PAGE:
Paperback: 304pp

Published: Lightning Books (March 2023)

ISBN: 9781785633515

Future Fish

Conor Sneyd


‘Fast, funny and freaky’

Luke Healy

Sacked from his first job in Dublin, Mark McGuire arrives in the dismal town of Ashcross to take up a new role as customer service assistant for Ireland’s second-biggest pet food brand, WellCat. From his initial impressions, it’s a toss-up whether he’ll die of misery or boredom.

He couldn’t be more wrong. For starters, the improbably cute receptionist, Kevin, seems willing to audition as the man of Mark’s dreams. There’s also the launch of a hush-hush new product, Future Fish, on the horizon. Not to mention the ragtag band of exorcists, alien-hunters and animal rights warriors who are all convinced WellCat is up to no good. Why are these crackpots so keen on getting close to Mark? And will their schemes ruin his career prospects?

In a deliciously daft comic caper, Conor Sneyd perfectly captures the powerlessness of low-rung office life as well as the seductive zealotry of our times.



The town is even worse than I expected. You hear west coast of Ireland, and you know it’s going to be the arse end of nowhere, but you figure it will at least be pretty, right? Rugged green hills, pristine blue water, and little whitewashed cottages with flowers hanging everywhere?

Not quite.



The town is even worse than I expected. You hear west coast of Ireland, and you know it’s going to be the arse end of nowhere, but you figure it will at least be pretty, right? Rugged green hills, pristine blue water, and little whitewashed cottages with flowers hanging everywhere?

Not quite.

I step off the sweaty cross-country bus and into a world of grey. Dirty grey shopfronts lining the seawall, their windows shuttered and signs faded. Dull grey waves rolling in from the Atlantic, washing a tide of takeaway containers up and down the beach. Dark grey clouds bearing down on the rooftops, like an omen of some impending disaster. If you saw it in a photo, you might assume it was a regular seaside resort town, going through the inevitable off-season downturn. Except it’s the middle of July right now, so the place has no excuses. It’s just a massive shithole. I watch as the bus pulls out, getting smaller and smaller before disappearing around a corner, and begin to wonder if I’ve made a terrible mistake. But there’s no turning back now.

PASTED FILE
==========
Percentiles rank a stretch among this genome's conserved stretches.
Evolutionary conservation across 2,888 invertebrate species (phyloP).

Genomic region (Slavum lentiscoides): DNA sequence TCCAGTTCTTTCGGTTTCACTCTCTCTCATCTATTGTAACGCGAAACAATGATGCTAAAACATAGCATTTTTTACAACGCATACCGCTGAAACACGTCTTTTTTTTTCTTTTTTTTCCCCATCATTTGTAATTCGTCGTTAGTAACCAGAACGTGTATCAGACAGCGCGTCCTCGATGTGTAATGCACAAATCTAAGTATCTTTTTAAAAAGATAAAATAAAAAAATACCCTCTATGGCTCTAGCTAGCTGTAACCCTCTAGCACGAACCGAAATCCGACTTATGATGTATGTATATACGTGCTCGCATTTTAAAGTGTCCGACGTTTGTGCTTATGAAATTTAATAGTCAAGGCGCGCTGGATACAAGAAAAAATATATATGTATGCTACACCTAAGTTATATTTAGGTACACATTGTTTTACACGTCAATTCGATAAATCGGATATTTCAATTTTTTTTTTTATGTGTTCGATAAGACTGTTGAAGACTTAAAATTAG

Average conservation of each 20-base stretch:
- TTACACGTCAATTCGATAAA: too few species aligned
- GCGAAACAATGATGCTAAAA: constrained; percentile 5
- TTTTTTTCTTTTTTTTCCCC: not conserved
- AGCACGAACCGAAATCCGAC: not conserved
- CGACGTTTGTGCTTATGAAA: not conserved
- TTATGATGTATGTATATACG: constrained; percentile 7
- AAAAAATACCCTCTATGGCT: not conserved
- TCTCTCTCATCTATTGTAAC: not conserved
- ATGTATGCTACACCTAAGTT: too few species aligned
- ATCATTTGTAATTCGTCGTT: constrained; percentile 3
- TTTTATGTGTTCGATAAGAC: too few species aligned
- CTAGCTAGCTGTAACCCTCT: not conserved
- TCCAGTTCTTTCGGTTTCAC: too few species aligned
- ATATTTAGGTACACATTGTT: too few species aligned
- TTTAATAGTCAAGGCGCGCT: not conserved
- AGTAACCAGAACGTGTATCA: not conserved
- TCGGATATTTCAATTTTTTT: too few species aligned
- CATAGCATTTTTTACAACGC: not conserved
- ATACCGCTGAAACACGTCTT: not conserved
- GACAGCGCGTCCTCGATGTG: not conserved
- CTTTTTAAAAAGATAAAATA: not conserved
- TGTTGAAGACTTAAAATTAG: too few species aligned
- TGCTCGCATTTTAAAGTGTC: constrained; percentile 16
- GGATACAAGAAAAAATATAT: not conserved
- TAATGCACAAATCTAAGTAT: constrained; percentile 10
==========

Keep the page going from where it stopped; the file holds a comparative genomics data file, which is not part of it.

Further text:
An icy wind blows in from the ocean as I go to check the directions on my phone. But of course, there’s no signal out here. I glance up and down the road, hoping for a Good Samaritan to point me in the right direction. But the only person in sight is a grizzly old man at the bus stop. He hunches forward on the bench, sharing the seat with an impressive collection of cider cans, and appears to be caught up in an argument with some invisible enemy. I’ve been avoiding eye contact so far, but it looks like he might be my only option…

‘Excuse me,’ I say, taking a tentative step forward. ‘I’m looking for Atlantic Lane.’

He glares at me for a moment, like I’ve just insulted the memory of his mother, then launches a hefty glob of phlegm from between his teeth. It sails through the air – a shooting star of mucus – and lands with a splat at my feet.

I stumble backwards, mumbling an apology, and nearly trip over my bright purple suitcase. My heart is pounding as I hurry up the road, but I tell myself not to take it personally. He probably spits at everybody. I just need to approach someone slightly less terrifying next time.

After turning off the seafront and wandering down a random side lane, I encounter two teenaged girls perched atop a pair of wheelie bins. They sit cross-legged, dressed in maroon school uniforms, passing a cigarette back and forth between them. The one currently puffing away looks about seven months pregnant.

I take a deep breath, pausing in front of them. They probably qualify as slightly less terrifying…

‘Sorry to bother you,’ I begin. ‘I was just wondering if—’

‘Fuck off.’

I blink. ‘Sorry, what?’

‘You heard me,’ growls the pregnant girl. ‘Fuck off or I’ll throw you in the ocean.’

‘And I’ll break your legs so you can’t swim back out,’ laughs the other one. ‘Get lost, you fat paedo!’

I scramble to the end of the lane, glancing back over my shoulder to make sure they aren’t following. It’s only when I’m safely around the corner that I pause to check my reflection in a butcher shop window. I’m not that fat, am I?

Just as I’m sucking in my stomach and throwing back my shoulders, an elderly nun emerges with a blood-soaked bag of meat. I breathe a sigh of relief when I see her. Nuns wouldn’t usually be my favourite class of people, but surely they can be counted on to help a stranger in need? At the very least, calling somebody a fat paedo must go against their vows.

‘Excuse me,’ I say, waving her over. ‘I’m looking for 22 Atlantic Lane.’

She looks me slowly up and down, eyes lingering on the flamboyant fuchsia of my suitcase. And then her lips purse, like she’s sucking on a lemon.

‘ATLANTIC. LANE.’ I repeat, as clearly as possible. ‘Here, look…’

I pull my phone out to show her. But the stupid thing still has no signal. I smack it against my hand, as if that will teach it a lesson, and accidentally open up a video. A scene begins playing on screen – three naked rugby players getting nasty in a bathtub.

The nun shrieks something unintelligible – possibly in Polish – and begins dousing me with a tiny bottle of holy water.

‘Stop,’ I splutter, covering my eyes. ‘Jesus Christ!’

But taking the Lord’s name in vain only makes her angrier. She doubles down on her assault, leaving me no other option but to turn around and run.